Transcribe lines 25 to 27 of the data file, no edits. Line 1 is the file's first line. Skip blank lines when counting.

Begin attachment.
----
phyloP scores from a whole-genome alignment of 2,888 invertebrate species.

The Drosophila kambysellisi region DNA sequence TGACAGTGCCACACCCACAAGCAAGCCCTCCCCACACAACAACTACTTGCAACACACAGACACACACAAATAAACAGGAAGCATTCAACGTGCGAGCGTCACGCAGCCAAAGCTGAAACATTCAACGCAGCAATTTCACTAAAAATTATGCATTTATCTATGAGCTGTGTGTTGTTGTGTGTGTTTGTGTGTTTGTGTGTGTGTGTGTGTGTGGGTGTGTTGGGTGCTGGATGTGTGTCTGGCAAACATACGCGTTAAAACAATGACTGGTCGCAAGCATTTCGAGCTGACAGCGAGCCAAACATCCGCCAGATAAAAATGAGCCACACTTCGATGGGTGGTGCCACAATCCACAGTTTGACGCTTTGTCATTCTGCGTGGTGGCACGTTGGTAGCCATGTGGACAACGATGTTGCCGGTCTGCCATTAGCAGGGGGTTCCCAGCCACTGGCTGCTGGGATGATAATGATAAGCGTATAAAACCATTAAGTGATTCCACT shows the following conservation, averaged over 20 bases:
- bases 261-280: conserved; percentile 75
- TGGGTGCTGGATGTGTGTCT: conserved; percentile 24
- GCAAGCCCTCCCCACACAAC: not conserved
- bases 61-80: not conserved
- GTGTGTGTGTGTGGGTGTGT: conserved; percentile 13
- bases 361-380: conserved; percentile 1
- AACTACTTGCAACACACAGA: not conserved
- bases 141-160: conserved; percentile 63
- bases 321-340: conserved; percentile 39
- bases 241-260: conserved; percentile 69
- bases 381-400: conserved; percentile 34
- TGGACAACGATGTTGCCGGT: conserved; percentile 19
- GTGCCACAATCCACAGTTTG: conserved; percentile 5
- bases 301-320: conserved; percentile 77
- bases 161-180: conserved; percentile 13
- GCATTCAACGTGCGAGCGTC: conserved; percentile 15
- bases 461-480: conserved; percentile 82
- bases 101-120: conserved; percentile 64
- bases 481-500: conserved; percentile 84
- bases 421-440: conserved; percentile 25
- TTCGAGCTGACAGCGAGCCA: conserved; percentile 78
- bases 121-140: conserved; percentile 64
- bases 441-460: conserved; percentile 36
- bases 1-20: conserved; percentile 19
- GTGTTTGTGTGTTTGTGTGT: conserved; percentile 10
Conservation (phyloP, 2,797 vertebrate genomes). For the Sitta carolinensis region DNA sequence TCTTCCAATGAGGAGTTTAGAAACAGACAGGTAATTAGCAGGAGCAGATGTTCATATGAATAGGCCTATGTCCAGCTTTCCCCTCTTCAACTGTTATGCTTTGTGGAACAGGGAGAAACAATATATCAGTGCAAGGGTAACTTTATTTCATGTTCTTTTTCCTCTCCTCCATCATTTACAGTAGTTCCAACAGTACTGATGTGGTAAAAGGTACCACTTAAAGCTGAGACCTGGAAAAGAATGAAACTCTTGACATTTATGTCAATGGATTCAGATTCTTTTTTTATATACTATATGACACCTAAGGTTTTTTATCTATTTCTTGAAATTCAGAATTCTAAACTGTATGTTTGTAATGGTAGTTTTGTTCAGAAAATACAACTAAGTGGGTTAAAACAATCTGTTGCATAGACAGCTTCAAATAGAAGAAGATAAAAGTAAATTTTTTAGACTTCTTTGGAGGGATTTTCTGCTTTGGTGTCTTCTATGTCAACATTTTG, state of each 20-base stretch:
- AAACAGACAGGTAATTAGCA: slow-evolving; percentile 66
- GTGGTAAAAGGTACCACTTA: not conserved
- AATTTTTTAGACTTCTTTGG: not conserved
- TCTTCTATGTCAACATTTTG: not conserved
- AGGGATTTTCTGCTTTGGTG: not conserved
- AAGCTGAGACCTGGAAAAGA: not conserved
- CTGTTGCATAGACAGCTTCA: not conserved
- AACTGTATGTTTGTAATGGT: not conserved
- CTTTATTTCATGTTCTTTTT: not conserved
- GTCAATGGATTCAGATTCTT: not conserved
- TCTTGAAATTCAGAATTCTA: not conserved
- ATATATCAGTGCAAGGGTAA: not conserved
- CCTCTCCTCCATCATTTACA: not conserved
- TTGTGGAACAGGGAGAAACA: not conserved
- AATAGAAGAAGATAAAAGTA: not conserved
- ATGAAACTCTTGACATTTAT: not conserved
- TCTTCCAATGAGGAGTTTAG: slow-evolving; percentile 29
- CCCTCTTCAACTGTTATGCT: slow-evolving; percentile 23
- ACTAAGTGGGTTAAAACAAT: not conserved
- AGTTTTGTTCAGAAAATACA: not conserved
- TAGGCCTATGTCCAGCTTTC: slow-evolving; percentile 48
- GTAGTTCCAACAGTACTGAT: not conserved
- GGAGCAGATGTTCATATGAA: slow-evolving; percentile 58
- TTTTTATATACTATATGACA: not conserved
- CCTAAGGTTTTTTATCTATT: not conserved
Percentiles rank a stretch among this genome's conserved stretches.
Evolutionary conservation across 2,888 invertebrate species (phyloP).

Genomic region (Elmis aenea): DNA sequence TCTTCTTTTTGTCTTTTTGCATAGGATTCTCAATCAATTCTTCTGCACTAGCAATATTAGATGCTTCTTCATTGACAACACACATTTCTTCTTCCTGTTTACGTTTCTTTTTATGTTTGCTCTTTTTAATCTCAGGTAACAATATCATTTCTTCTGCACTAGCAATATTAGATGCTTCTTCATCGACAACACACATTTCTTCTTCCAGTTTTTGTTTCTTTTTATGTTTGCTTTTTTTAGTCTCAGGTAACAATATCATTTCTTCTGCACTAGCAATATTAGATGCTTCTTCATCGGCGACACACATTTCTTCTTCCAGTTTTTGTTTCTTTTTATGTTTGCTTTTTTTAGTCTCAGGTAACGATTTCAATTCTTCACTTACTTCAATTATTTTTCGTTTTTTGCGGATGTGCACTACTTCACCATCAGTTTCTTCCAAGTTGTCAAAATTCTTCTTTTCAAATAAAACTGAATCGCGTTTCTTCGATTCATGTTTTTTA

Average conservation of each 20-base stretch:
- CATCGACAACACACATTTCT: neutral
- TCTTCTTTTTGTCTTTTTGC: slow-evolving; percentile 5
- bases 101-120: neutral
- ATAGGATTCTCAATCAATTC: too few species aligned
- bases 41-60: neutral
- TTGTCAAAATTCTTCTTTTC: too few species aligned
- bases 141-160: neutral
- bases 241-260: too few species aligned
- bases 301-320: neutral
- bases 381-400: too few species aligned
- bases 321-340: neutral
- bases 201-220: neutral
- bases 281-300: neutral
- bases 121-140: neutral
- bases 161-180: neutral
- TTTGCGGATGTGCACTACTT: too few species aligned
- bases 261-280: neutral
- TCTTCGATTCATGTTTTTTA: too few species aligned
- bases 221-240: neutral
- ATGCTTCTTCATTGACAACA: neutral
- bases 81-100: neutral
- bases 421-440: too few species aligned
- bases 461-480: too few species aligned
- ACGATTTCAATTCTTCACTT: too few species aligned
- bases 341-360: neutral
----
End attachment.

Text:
- bases 441-460: conserved; percentile 36
- bases 1-20: conserved; percentile 19
- GTGTTTGTGTGTTTGTGTGT: conserved; percentile 10